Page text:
Annual Refresher Training. UGA Radiation Safety. Why do I need to take RSO’s Annual Refresher Training ?. To keep your Advanced Radiation Worker (ARW) or Radiation Worker (RW) certificate up to date. To inform you of any new changes to the rad materials program.
Download Policy: Content on the Website is provided to you AS IS for your information and personal use and may not be sold / licensed / shared on other websites without getting consent from its author.While downloading, if for some reason you are not able to download a presentation, the publisher may have deleted the file from their server.
Annual Refresher Training
UGA Radiation Safety
What do I need to do?
UGA’s Radiation Safety Office
Our experienced staff is here to help and advise you with any radiological question, problem or emergency that you encounter. All you need to do is contact us via telephone or e-mail.
The Environmental Safety Division receptionist is 542-5801
UGA’s Radiation Safety Staff
Jody JacobsRadiation Safety [email protected]
Dennis WidnerRadiation Safety [email protected]
Lauren PalmerRadiation Safety [email protected]
John PyleRadiation Safety TechnicianRad Lab [email protected]
Every permitted radioactive materials laboratory has been issued a hardcopy of this manual.
An electronic copy is also found at our website.
This manual contains all the information needed to successfully run a rad lab at UGA.
All authorized users and radiation workers must be familar with this manual.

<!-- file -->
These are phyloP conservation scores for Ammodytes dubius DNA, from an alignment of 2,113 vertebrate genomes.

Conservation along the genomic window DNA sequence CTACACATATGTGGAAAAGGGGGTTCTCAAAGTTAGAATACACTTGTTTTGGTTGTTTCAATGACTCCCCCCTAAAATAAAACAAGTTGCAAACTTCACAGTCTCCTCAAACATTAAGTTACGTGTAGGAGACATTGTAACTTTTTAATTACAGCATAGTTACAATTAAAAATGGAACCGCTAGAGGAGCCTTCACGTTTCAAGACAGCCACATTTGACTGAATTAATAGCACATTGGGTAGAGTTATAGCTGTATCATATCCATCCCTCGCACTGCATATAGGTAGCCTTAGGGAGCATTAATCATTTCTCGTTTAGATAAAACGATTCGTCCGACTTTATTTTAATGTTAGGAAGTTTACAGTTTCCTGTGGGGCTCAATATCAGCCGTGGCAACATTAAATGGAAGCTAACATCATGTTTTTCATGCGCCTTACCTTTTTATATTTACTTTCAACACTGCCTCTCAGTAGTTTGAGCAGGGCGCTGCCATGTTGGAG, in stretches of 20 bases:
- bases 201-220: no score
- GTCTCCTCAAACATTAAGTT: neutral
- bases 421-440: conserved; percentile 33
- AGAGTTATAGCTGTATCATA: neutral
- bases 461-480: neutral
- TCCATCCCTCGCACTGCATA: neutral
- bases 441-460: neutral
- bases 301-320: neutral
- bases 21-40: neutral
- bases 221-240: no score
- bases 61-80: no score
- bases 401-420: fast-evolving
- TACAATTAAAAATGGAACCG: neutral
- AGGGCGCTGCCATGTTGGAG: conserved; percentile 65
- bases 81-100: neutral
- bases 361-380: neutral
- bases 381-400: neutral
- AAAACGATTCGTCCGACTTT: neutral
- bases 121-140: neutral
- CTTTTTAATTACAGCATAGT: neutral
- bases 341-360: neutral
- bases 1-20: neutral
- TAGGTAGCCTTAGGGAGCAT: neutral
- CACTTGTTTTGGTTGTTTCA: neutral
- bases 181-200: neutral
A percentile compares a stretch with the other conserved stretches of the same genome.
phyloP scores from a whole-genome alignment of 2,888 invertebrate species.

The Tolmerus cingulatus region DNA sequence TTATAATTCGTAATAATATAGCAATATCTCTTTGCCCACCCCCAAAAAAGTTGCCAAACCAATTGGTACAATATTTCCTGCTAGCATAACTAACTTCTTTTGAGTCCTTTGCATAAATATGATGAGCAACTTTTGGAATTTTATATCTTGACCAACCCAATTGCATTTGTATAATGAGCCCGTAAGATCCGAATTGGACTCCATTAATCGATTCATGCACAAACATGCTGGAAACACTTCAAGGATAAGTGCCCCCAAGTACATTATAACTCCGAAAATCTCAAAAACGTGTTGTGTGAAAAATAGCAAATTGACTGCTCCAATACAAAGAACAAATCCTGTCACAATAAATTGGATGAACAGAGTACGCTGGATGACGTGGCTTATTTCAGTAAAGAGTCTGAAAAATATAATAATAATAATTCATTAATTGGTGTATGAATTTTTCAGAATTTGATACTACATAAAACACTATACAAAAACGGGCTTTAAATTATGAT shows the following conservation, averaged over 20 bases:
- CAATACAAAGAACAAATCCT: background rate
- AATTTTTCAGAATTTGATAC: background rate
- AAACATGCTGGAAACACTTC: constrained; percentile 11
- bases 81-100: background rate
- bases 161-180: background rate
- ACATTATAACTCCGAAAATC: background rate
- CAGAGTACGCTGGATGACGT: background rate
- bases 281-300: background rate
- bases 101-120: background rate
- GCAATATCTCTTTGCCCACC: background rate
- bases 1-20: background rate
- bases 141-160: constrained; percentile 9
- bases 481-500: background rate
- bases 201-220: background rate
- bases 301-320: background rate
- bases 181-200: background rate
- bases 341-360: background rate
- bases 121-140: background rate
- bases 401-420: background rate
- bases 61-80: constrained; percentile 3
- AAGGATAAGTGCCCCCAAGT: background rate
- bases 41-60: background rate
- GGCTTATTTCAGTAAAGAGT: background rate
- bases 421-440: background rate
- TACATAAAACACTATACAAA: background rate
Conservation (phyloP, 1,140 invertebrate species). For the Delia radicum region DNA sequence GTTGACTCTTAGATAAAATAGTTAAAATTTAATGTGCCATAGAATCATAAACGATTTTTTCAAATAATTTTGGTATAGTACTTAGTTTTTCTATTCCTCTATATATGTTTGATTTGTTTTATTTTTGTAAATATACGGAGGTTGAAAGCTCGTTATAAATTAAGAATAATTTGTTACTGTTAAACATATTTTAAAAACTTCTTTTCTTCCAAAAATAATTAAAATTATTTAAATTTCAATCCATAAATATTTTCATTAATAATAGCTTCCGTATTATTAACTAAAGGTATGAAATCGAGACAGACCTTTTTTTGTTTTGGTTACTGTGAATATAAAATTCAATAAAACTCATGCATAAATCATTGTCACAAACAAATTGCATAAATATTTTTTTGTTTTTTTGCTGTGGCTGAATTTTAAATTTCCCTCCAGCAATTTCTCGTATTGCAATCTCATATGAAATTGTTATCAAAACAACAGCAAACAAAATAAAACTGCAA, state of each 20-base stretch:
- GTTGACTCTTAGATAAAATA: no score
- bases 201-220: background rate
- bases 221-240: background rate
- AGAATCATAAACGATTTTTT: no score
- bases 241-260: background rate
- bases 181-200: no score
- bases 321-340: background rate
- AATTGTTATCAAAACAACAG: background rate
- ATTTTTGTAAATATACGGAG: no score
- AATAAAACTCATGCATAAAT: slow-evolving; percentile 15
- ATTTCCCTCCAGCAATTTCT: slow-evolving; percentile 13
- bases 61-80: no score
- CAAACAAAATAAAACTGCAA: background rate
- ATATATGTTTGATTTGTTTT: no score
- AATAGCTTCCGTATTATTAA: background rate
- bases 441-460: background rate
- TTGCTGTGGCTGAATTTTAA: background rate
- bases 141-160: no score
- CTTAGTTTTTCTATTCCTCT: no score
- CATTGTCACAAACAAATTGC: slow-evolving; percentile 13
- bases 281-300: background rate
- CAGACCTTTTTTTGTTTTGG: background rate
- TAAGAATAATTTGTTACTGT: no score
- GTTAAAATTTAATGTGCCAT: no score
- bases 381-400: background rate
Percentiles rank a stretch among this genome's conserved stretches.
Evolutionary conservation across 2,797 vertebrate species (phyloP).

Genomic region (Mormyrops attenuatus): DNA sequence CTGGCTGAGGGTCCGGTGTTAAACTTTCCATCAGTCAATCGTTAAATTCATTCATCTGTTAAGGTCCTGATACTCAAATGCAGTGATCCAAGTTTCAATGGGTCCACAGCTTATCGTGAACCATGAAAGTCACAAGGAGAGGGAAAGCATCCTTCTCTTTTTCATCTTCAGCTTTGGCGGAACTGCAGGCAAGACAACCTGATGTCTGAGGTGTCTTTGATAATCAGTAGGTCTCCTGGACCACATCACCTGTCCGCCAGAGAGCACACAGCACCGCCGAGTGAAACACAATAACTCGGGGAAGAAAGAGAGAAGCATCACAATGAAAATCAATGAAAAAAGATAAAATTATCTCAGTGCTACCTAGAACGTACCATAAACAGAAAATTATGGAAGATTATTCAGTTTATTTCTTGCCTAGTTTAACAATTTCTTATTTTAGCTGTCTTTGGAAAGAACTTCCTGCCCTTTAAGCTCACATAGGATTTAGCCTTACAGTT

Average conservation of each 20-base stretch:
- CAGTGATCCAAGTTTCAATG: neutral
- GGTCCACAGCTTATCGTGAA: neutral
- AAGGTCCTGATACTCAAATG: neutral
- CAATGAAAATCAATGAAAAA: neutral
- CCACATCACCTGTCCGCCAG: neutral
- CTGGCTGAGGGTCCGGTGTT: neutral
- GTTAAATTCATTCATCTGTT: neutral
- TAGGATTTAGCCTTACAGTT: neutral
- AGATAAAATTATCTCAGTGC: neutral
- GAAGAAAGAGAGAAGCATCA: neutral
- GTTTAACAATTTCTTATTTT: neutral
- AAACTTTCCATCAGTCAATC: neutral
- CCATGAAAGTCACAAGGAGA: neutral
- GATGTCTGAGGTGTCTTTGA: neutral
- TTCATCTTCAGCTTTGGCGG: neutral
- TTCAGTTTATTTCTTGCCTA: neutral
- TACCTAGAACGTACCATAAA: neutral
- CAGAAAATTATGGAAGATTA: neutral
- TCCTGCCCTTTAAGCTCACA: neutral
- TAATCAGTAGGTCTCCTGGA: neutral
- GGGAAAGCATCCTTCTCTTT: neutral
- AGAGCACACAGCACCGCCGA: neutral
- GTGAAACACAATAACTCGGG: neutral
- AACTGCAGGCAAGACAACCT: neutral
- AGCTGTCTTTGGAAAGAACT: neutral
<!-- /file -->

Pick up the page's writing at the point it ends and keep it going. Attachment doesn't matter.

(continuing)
99% are dispersable β emitting radioisotopes such as H-3, C-14, P-32, P-33, and S-35.
Of these, highly energetic P-32 has the most potential of causing skin and eye dose.
1% are dispersable gamma emitting radioisotopes such as I-125 or I-131
All radioisotopes are an internal dose hazard !
NO EATING, DRINKING, SMOKING OR CHEWING
IN RAD-USE LABORATORIES !
Radioiodine users should get a thyroid bioassay within 10 days of using radioiodine (I-125 & I-131) to measure thyroid uptake and to establish dose assessment.
All potential Radioiodine users should get a baseline count before using the material.
Dosimetry badges are worn between the neck and waist to monitor radiation exposure.
The badges are sent off campus to a qualified vendor laboratory to determine the amount of radiation exposure received.
Radiation exposure is measured in units of REM or milliREM.
DDE = deep dose equivalent (whole body penetrating exposure)
TEDE = total effective dose equivalent (DDE plus dose from any intake of radioactive material)
SDE = shallow dose equivalent whole body (skin dose, whole body)
SDEME = shallow dose equivalent monitored extremity (extremity dose)
LDE = lens dose equivalent (lens of eye exposure)
Low Energy Beta Emitters
(no badge required)
High Energy Beta and/or Gamma Emitters
(badge normally required)
Finger ring dosimetry badges are used to measure radiation exposure to the hands and should be worn on “holding” hand under your gloves.
Ring badges are used infrequently and only required for certain situations, such as for persons handling >1mCi of the radioisotopes P-32 and I-125.
Users of high energy beta (P-32) or gamma emitting isotopes must survey their work areas for radiation levels.
Portable instruments typically read out in units of milliRem per hour (mR/hr).
Dose rate surveys are performed by
holding the GM counter at waist level at the lowest setting and measuring with the probe 1 foot away from the items to be surveyed. Some items like radwaste containers must be surveyed on contact.
Radioactive contamination is the presence of radioactive material in an unwanted location.
Most common type of contamination.
May be spread from one surface to another.
Easily removed by normal surface cleaning methods.
Significant risk of personnel contamination.
Easily found by wipe testing.
Most frequently occurs after liquid spills on porous surfaces.